The Supreme Court (SCOTUS) effectively struck down affirmative action last Thursday, June 29, therefore barring universities from considering an applicant’s racial background during college admissions. The decision didn’t come as a surprise to many across the nation, which had long foreseen the conservative-skewed court’s bias against policies meant to afford those of underrepresented and marginalized racial backgrounds equal opportunities and education.
Online through social media posts and in real life via in-person protests, countless artists, activists, students, scholars, and others expressed that their commitments to racial equity will not be thwarted in light of this disappointing news. But many noted that this will be an uphill battle. Last week, SCOTUS also ruled that the United States government has no obligation to assist the Navajo Nation with access to potable water; blocked President Biden’s campaign promise to forgive between $10,000–$20,000 of student loan debt; and determined that businesses may refuse “expressive services” to same-sex couples or LGBTQ+ identifying individuals based on a hypothetical situation, subsequently impacting the lives of millions of American residents for the worse.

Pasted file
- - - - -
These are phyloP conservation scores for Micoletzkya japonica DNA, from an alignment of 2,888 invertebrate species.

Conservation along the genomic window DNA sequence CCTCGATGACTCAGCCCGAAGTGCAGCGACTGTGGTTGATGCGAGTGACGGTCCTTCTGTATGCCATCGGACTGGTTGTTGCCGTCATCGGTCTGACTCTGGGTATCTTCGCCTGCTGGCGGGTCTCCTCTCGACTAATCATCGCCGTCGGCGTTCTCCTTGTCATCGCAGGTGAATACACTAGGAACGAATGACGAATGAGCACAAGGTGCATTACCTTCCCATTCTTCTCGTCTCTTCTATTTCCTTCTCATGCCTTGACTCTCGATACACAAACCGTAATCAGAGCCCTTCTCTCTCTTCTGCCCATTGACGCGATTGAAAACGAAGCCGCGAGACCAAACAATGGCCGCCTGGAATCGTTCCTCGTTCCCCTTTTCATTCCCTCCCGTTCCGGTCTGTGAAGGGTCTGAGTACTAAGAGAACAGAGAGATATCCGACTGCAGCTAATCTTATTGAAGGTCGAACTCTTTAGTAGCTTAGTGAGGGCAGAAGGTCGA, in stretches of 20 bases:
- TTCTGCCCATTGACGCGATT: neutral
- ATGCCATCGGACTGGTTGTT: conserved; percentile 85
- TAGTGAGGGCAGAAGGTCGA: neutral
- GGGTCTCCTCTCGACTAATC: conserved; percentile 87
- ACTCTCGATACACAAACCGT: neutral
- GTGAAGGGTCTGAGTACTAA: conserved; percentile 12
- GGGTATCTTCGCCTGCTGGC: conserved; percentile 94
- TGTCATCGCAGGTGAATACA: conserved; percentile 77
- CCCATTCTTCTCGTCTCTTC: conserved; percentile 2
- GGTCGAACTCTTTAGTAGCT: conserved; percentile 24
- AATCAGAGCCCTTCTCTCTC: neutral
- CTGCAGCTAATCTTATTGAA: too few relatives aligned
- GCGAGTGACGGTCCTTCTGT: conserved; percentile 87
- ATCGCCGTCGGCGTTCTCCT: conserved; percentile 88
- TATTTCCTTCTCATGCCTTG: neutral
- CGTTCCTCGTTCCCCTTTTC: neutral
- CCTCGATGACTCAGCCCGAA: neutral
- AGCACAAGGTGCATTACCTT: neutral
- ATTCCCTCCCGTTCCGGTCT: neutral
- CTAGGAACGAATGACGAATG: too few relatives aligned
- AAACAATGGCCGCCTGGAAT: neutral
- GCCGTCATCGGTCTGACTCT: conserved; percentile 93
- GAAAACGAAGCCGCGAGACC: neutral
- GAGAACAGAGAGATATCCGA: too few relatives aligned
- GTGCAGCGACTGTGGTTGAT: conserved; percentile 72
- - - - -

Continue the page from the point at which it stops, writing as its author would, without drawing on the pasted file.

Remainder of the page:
Artist Dread Scott is using his platform to address the Court’s most recent and polarizing decisions through social media posts written in accessible, no-nonsense language. Getting to the root of these rulings, which prior decisions informed them, and how the decisions will impact others, Scott summarizes how our rights and liberties have been overturned in a single sentence.
“Today, June 29, 2023, the Supreme Court reaffirmed that racism can be used in college admissions and encouraged universities to return to being segregated as they had been for most of history,” Scott wrote in a post about the end of affirmative action.